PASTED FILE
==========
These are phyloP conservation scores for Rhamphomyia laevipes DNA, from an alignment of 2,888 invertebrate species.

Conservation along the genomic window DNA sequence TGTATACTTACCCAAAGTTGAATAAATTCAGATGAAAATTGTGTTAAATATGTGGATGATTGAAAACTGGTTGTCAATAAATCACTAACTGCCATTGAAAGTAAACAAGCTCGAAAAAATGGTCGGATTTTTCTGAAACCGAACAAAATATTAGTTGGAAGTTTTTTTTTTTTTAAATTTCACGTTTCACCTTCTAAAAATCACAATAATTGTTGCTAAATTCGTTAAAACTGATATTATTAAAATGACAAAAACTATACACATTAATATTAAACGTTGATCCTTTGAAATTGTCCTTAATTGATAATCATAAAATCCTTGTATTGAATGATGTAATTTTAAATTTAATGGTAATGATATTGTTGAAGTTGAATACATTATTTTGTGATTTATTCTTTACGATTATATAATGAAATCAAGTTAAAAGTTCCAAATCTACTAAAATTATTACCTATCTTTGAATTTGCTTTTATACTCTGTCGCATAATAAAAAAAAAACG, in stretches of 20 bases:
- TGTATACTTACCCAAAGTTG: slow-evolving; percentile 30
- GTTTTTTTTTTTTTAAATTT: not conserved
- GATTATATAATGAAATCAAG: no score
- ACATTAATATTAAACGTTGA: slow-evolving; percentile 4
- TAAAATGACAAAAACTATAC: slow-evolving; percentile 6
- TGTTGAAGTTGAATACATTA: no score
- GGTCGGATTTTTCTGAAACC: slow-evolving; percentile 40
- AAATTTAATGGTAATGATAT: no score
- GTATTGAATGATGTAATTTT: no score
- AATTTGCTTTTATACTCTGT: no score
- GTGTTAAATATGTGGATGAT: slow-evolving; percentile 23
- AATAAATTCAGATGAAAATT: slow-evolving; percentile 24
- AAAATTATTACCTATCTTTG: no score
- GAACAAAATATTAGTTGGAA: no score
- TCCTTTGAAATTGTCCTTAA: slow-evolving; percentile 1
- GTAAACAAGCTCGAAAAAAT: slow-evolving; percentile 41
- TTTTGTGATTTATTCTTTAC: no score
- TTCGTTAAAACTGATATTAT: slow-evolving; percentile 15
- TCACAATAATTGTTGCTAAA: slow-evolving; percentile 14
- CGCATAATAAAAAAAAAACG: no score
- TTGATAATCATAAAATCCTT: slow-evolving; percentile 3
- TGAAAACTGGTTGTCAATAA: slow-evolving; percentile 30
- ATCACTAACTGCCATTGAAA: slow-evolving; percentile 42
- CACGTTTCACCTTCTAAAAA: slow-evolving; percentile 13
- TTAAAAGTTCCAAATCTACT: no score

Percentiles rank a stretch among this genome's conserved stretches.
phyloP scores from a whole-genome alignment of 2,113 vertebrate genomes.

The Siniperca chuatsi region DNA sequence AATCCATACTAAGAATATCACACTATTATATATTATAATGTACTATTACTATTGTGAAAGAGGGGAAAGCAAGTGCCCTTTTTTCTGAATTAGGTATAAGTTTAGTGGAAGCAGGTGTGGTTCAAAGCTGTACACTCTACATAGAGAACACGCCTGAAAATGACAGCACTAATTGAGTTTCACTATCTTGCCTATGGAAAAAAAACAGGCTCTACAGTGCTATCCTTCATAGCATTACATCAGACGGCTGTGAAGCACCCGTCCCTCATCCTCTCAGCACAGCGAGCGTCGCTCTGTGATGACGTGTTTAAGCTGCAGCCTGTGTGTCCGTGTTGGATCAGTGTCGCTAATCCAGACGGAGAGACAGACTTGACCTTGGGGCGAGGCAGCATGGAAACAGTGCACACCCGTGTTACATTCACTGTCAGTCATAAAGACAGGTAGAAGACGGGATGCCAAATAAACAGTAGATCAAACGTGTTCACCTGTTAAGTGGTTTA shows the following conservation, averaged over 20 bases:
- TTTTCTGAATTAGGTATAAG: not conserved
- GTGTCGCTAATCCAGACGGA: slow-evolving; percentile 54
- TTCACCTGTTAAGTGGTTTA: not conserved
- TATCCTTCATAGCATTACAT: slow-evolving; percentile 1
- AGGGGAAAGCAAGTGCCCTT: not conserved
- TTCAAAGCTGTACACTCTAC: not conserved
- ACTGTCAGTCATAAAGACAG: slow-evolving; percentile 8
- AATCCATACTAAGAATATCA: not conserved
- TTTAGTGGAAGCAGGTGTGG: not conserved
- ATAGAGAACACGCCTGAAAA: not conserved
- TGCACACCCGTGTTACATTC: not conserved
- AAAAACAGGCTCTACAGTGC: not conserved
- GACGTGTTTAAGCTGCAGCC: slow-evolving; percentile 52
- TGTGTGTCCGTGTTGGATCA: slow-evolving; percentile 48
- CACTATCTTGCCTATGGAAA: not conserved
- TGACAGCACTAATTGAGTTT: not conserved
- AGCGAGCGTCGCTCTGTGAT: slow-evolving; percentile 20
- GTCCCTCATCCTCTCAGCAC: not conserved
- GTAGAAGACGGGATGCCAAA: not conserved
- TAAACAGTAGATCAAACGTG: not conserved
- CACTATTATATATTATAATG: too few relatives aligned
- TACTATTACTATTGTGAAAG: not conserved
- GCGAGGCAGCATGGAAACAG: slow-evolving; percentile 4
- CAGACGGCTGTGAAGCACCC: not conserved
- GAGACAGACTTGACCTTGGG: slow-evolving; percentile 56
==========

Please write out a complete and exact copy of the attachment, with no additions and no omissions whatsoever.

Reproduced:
These are phyloP conservation scores for Rhamphomyia laevipes DNA, from an alignment of 2,888 invertebrate species.

Conservation along the genomic window DNA sequence TGTATACTTACCCAAAGTTGAATAAATTCAGATGAAAATTGTGTTAAATATGTGGATGATTGAAAACTGGTTGTCAATAAATCACTAACTGCCATTGAAAGTAAACAAGCTCGAAAAAATGGTCGGATTTTTCTGAAACCGAACAAAATATTAGTTGGAAGTTTTTTTTTTTTTAAATTTCACGTTTCACCTTCTAAAAATCACAATAATTGTTGCTAAATTCGTTAAAACTGATATTATTAAAATGACAAAAACTATACACATTAATATTAAACGTTGATCCTTTGAAATTGTCCTTAATTGATAATCATAAAATCCTTGTATTGAATGATGTAATTTTAAATTTAATGGTAATGATATTGTTGAAGTTGAATACATTATTTTGTGATTTATTCTTTACGATTATATAATGAAATCAAGTTAAAAGTTCCAAATCTACTAAAATTATTACCTATCTTTGAATTTGCTTTTATACTCTGTCGCATAATAAAAAAAAAACG, in stretches of 20 bases:
- TGTATACTTACCCAAAGTTG: slow-evolving; percentile 30
- GTTTTTTTTTTTTTAAATTT: not conserved
- GATTATATAATGAAATCAAG: no score
- ACATTAATATTAAACGTTGA: slow-evolving; percentile 4
- TAAAATGACAAAAACTATAC: slow-evolving; percentile 6
- TGTTGAAGTTGAATACATTA: no score
- GGTCGGATTTTTCTGAAACC: slow-evolving; percentile 40
- AAATTTAATGGTAATGATAT: no score
- GTATTGAATGATGTAATTTT: no score
- AATTTGCTTTTATACTCTGT: no score
- GTGTTAAATATGTGGATGAT: slow-evolving; percentile 23
- AATAAATTCAGATGAAAATT: slow-evolving; percentile 24
- AAAATTATTACCTATCTTTG: no score
- GAACAAAATATTAGTTGGAA: no score
- TCCTTTGAAATTGTCCTTAA: slow-evolving; percentile 1
- GTAAACAAGCTCGAAAAAAT: slow-evolving; percentile 41
- TTTTGTGATTTATTCTTTAC: no score
- TTCGTTAAAACTGATATTAT: slow-evolving; percentile 15
- TCACAATAATTGTTGCTAAA: slow-evolving; percentile 14
- CGCATAATAAAAAAAAAACG: no score
- TTGATAATCATAAAATCCTT: slow-evolving; percentile 3
- TGAAAACTGGTTGTCAATAA: slow-evolving; percentile 30
- ATCACTAACTGCCATTGAAA: slow-evolving; percentile 42
- CACGTTTCACCTTCTAAAAA: slow-evolving; percentile 13
- TTAAAAGTTCCAAATCTACT: no score

Percentiles rank a stretch among this genome's conserved stretches.
phyloP scores from a whole-genome alignment of 2,113 vertebrate genomes.

The Siniperca chuatsi region DNA sequence AATCCATACTAAGAATATCACACTATTATATATTATAATGTACTATTACTATTGTGAAAGAGGGGAAAGCAAGTGCCCTTTTTTCTGAATTAGGTATAAGTTTAGTGGAAGCAGGTGTGGTTCAAAGCTGTACACTCTACATAGAGAACACGCCTGAAAATGACAGCACTAATTGAGTTTCACTATCTTGCCTATGGAAAAAAAACAGGCTCTACAGTGCTATCCTTCATAGCATTACATCAGACGGCTGTGAAGCACCCGTCCCTCATCCTCTCAGCACAGCGAGCGTCGCTCTGTGATGACGTGTTTAAGCTGCAGCCTGTGTGTCCGTGTTGGATCAGTGTCGCTAATCCAGACGGAGAGACAGACTTGACCTTGGGGCGAGGCAGCATGGAAACAGTGCACACCCGTGTTACATTCACTGTCAGTCATAAAGACAGGTAGAAGACGGGATGCCAAATAAACAGTAGATCAAACGTGTTCACCTGTTAAGTGGTTTA shows the following conservation, averaged over 20 bases:
- TTTTCTGAATTAGGTATAAG: not conserved
- GTGTCGCTAATCCAGACGGA: slow-evolving; percentile 54
- TTCACCTGTTAAGTGGTTTA: not conserved
- TATCCTTCATAGCATTACAT: slow-evolving; percentile 1
- AGGGGAAAGCAAGTGCCCTT: not conserved
- TTCAAAGCTGTACACTCTAC: not conserved
- ACTGTCAGTCATAAAGACAG: slow-evolving; percentile 8
- AATCCATACTAAGAATATCA: not conserved
- TTTAGTGGAAGCAGGTGTGG: not conserved
- ATAGAGAACACGCCTGAAAA: not conserved
- TGCACACCCGTGTTACATTC: not conserved
- AAAAACAGGCTCTACAGTGC: not conserved
- GACGTGTTTAAGCTGCAGCC: slow-evolving; percentile 52
- TGTGTGTCCGTGTTGGATCA: slow-evolving; percentile 48
- CACTATCTTGCCTATGGAAA: not conserved
- TGACAGCACTAATTGAGTTT: not conserved
- AGCGAGCGTCGCTCTGTGAT: slow-evolving; percentile 20
- GTCCCTCATCCTCTCAGCAC: not conserved
- GTAGAAGACGGGATGCCAAA: not conserved
- TAAACAGTAGATCAAACGTG: not conserved
- CACTATTATATATTATAATG: too few relatives aligned
- TACTATTACTATTGTGAAAG: not conserved
- GCGAGGCAGCATGGAAACAG: slow-evolving; percentile 4
- CAGACGGCTGTGAAGCACCC: not conserved
- GAGACAGACTTGACCTTGGG: slow-evolving; percentile 56